Glycemic Control a Risk Factor for Poor COVID-19 Outcomes Among Patients With Type 2 Diabetes

We review the role of a new class of agents in improving glycemic control and reducing diabetes-related vascular disease.
We review the role of a new class of agents in improving glycemic control and reducing diabetes-related vascular disease.
A team of investigators sought to identify the relationship between glycated hemoglobin and outcomes in patients with type 2 diabetes and COVID-19 infection.

Poor glycemic control was found to be associated with increased risk for COVID-19 hospitalization and mortality, according to the results of a retrospective study published in Diabetes Care.

Data for this study were sourced from the National COVID Cohort Collaborative (N3C), a longitudinal, multicenter cohort comprising US patients with COVID-19. Patients (N=39,616) with type 2 diabetes (T2D) were assessed for 30-day outcomes on the basis of glycemic control.

The patient population consisted of 50.9% women; mean age was 62.1±13.9 years, and mean glycated hemoglobin (HbA1C) was 7.6%±2.0%. Approximately one-half of the study participants were White (55.4%), 49.0% were hospitalized, 7.0% received invasive ventilation or extracorporeal membrane oxygenation (ECMO), and 5.7% died. The cohort of patients who did not survive were more often men and older, and had a lower body mass index (BMI) and a higher prevalence of all comorbidities (all P <.01) except mild liver disease and HIV.

Among patients who were hospitalized, the mean length of stay was 11.7±18.1 days.

Stratified by HbA1C, mortality risk was increased among patients with values greater than 10% (adjusted hazard ratio [aHR], 1.46; 95% CI, 1.24-1.71; P <.001), values from 9% to less than 10% (aHR, 1.37; 95% CI, 1.15-1.63; P <.001), and values from 8% to less than 9% (aHR, 1.40; 95% CI, 1.22-1.60; P <.001). Patients with HbA1C ≥7% were at increased risk for hospitalization (aHR range, 1.23-2.32; all P <.001) and need for invasive ventilation or ECMO (aHR range, 1.24-1.6; all P <.001).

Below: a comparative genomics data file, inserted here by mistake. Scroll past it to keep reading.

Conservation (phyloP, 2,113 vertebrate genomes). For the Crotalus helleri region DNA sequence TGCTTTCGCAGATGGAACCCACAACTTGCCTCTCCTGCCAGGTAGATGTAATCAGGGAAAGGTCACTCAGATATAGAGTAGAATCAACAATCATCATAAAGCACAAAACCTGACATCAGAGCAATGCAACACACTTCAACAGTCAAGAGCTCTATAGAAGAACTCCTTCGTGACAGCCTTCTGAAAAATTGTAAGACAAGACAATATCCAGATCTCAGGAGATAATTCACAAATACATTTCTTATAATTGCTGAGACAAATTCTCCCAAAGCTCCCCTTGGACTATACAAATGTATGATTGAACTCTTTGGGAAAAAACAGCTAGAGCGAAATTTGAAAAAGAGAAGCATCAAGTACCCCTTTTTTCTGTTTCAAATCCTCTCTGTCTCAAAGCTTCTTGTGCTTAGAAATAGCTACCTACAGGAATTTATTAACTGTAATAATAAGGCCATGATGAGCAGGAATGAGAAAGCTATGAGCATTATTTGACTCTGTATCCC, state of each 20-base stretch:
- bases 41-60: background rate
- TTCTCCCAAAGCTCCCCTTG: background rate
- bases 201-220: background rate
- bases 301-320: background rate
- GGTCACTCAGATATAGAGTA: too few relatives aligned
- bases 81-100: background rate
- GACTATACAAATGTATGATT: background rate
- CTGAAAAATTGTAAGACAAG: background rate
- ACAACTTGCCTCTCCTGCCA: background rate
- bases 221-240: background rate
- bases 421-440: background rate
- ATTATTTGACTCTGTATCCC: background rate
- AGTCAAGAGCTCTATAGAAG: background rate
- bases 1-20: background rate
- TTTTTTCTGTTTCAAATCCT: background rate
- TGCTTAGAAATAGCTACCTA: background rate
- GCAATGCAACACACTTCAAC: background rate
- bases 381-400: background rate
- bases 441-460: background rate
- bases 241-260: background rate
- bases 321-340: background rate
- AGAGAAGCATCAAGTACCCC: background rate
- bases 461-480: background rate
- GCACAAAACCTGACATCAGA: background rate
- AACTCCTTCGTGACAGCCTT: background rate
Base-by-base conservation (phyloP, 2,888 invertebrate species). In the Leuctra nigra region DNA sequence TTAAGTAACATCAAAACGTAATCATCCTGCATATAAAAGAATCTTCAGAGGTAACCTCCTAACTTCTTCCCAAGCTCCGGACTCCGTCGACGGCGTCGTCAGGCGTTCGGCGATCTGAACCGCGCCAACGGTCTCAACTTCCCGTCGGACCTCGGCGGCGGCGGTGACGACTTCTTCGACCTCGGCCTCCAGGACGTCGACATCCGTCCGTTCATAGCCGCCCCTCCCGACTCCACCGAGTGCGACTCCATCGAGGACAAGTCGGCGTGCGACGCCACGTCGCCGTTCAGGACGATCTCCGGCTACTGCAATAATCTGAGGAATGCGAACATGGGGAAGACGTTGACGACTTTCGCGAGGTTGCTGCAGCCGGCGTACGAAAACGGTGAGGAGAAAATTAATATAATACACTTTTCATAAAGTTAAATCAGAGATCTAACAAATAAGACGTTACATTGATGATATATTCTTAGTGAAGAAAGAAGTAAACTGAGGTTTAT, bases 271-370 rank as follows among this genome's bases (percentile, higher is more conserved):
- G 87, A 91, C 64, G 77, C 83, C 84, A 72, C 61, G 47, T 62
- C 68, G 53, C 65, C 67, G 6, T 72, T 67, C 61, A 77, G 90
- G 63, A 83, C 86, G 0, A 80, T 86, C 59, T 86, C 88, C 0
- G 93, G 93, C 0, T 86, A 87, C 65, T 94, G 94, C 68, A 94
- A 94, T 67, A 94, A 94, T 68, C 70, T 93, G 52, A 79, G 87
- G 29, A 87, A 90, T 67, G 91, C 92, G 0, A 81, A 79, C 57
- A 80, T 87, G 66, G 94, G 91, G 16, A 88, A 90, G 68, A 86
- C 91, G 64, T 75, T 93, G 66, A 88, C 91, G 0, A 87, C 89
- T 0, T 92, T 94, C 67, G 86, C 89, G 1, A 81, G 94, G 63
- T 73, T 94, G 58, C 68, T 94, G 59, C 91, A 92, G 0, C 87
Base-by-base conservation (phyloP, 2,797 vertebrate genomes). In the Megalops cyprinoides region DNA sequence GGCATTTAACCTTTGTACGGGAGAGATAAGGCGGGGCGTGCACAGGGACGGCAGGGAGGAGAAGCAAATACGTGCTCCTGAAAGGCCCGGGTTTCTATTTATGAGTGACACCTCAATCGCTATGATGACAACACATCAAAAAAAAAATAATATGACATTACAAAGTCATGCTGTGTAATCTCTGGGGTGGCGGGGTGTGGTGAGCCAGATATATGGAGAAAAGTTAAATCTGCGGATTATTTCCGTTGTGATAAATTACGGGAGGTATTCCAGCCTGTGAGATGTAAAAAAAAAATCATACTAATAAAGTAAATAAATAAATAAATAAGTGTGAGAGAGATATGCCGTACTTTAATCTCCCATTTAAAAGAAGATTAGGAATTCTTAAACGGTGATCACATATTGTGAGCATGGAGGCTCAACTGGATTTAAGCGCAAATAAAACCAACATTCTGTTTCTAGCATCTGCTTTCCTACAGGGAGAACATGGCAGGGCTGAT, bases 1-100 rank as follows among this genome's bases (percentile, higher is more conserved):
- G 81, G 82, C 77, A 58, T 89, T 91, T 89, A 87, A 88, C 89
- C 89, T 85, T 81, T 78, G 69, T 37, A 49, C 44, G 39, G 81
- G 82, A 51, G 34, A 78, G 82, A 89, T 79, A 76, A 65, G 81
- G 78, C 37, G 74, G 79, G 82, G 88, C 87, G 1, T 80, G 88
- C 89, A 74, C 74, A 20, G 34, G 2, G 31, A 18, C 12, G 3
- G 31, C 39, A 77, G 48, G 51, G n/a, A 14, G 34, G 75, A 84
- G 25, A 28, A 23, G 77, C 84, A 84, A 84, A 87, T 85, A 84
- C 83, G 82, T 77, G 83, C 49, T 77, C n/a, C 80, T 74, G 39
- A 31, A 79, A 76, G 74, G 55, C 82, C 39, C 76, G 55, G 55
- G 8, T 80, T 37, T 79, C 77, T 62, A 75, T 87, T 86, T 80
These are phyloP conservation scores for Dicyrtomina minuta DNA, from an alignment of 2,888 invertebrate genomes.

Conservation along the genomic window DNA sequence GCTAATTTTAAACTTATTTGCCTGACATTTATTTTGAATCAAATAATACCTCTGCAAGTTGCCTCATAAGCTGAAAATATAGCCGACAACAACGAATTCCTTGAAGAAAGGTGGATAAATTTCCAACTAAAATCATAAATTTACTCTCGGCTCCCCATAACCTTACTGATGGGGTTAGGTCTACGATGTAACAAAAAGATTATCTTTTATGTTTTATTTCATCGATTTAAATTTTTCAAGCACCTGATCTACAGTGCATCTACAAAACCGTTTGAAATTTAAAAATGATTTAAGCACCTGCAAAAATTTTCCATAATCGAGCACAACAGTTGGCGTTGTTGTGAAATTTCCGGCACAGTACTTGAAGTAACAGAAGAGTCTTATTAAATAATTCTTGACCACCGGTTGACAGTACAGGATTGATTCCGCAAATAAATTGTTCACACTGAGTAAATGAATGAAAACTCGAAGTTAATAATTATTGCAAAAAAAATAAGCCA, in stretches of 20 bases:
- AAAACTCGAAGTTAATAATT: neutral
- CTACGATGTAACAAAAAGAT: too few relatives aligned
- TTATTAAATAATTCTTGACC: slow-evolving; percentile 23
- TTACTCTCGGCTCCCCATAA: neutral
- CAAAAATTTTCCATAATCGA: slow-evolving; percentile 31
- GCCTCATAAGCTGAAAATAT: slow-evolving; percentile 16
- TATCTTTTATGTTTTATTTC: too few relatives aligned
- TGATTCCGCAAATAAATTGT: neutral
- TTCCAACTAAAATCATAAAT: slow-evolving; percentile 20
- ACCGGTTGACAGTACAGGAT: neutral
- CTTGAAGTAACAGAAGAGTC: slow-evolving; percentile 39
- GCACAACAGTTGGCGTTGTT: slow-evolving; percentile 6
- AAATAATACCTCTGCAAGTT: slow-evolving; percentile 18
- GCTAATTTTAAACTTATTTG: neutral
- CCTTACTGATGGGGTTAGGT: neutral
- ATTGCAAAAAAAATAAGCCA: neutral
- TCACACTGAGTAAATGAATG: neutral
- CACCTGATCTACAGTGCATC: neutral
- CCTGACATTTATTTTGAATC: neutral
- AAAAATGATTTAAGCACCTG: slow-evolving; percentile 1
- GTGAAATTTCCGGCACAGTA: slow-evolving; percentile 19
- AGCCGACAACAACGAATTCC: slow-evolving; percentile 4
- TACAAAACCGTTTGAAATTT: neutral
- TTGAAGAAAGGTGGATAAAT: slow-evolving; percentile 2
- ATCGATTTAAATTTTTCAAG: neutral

Additional risk factors for mortality were age 80 years and older (aHR, 2.84; P <.001), age 70 to 79 years (aHR, 1.8; P <.001), severe liver disease (aHR, 1.74; P <.001), BMI <20 kg/m2 (aHR, 1.72; P <.001), dementia (aHR, 1.45; P <.001), renal disease (aHR, 1.41; P <.001), male sex (aHR, 1.41; P <.001), heart failure (aHR, 1.38; P <.001), Hispanic or Latino ethnicity (aHR, 1.35; P <.001), BMI 20 to 24.9 kg/m2 (aHR, 1.22; P =.00361), BMI  40 kg/m2 and greater (aHR, 1.16; P =.0443), and insulin use (aHR, 1.14; P =.00548).

Decreased risk for mortality was observed among patients aged younger than 60 years and users of metformin, a sulfonylurea, sodium-glucose cotransporter inhibitors, and glucagon-like peptide-1 analogs.

Similar trends were observed for hospitalization and ventilation risks.

This study was limited by not having sufficient data to subdivide patients on the basis of diabetes duration.

These data indicated that patients with T2D with poor glycemic control were at increased risk for hospitalization and mortality from COVID-19.


Wong R, Hall M, Vaddavalli R, et al; for the N3C Consortium. Glycemic control and clinical outcomes in U.S. patients with COVID-19: data from the National COVID Cohort Collaborative (N3C) Database. Diabetes Care. 2022;dc212186. doi:10.2337/dc21-2186